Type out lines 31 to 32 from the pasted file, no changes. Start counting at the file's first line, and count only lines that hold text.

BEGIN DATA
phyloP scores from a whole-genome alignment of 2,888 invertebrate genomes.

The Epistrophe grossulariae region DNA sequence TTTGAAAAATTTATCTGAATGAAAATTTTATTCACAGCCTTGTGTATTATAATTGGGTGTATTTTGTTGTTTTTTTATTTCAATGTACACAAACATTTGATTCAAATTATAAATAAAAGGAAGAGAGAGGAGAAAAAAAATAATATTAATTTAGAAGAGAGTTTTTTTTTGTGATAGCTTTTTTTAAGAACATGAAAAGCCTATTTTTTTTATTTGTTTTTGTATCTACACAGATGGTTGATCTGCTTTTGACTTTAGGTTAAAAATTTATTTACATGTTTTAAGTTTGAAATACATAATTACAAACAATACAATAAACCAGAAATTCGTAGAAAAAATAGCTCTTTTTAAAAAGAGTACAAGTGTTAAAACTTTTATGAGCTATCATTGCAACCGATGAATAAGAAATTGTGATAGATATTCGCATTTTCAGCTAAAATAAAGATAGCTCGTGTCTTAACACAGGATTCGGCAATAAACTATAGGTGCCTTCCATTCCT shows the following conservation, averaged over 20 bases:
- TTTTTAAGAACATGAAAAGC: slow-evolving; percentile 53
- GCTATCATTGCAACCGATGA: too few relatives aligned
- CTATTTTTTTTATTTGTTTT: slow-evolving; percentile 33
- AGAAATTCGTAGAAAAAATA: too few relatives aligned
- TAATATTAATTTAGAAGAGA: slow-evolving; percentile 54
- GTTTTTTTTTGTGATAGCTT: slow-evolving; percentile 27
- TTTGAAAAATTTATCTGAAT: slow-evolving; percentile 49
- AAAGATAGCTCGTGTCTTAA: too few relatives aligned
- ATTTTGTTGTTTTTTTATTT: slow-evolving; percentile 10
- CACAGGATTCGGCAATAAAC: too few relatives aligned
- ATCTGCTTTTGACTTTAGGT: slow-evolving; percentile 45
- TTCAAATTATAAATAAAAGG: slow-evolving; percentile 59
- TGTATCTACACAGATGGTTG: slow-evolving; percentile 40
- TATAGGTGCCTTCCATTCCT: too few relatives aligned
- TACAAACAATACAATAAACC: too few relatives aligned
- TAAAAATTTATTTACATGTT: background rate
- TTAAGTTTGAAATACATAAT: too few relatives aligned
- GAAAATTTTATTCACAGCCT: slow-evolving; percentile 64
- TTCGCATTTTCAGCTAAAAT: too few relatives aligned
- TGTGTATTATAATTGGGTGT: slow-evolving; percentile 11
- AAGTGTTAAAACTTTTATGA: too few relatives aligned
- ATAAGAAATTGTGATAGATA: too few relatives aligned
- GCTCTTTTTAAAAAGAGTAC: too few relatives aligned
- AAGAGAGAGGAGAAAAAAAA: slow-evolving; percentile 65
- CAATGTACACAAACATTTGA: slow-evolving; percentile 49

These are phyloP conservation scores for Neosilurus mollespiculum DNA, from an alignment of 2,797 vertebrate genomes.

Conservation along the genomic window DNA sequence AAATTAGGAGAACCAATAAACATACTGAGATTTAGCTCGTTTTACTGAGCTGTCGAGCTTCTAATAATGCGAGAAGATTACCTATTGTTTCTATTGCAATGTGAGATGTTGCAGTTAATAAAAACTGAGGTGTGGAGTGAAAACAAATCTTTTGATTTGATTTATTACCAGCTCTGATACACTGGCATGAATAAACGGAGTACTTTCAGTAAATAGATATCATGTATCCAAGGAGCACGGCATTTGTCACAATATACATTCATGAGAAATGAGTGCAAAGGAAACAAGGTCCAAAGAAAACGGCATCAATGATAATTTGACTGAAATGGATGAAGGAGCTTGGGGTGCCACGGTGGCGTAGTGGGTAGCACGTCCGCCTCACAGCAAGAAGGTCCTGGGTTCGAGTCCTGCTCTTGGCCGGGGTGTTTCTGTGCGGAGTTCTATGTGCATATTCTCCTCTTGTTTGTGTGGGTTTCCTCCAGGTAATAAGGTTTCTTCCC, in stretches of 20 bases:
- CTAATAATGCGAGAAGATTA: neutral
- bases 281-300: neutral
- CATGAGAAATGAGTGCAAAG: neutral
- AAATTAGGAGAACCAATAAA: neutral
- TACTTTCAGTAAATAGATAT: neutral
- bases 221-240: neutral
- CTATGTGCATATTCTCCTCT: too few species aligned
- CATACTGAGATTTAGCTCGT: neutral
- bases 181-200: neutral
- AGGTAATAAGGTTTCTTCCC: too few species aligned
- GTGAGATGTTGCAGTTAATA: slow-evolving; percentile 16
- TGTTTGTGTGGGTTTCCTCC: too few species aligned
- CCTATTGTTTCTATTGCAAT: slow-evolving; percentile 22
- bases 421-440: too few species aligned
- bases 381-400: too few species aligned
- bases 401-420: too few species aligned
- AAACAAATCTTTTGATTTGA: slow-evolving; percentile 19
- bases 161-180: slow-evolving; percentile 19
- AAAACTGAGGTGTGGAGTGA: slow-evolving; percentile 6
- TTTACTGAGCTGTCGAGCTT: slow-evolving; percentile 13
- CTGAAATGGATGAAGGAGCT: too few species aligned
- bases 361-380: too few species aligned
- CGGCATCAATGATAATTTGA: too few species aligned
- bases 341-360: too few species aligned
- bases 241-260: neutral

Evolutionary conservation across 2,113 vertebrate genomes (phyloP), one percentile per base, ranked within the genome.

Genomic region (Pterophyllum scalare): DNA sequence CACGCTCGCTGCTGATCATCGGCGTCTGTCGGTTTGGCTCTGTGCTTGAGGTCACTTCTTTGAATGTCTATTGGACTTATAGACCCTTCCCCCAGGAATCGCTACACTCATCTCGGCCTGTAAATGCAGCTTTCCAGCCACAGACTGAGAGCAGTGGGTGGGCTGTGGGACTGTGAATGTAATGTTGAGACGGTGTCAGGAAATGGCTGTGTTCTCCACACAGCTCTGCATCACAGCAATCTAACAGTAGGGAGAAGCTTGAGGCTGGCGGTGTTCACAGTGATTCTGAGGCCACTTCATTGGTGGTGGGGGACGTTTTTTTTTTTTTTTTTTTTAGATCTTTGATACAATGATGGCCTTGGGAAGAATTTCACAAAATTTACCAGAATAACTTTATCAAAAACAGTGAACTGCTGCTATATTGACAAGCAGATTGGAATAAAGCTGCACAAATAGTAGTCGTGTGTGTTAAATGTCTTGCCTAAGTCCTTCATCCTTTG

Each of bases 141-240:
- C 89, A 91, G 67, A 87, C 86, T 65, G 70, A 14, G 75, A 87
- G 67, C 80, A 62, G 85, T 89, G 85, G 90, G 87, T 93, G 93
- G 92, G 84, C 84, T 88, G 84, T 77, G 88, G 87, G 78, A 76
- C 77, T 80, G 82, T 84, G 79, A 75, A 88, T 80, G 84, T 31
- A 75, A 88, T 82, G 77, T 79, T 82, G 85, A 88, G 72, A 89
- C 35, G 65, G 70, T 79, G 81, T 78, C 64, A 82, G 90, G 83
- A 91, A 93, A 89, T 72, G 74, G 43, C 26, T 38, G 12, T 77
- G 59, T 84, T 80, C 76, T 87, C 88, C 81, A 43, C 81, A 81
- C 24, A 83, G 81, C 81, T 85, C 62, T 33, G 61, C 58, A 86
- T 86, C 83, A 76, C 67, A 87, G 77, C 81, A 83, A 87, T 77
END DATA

- bases 281-300: neutral
- CATGAGAAATGAGTGCAAAG: neutral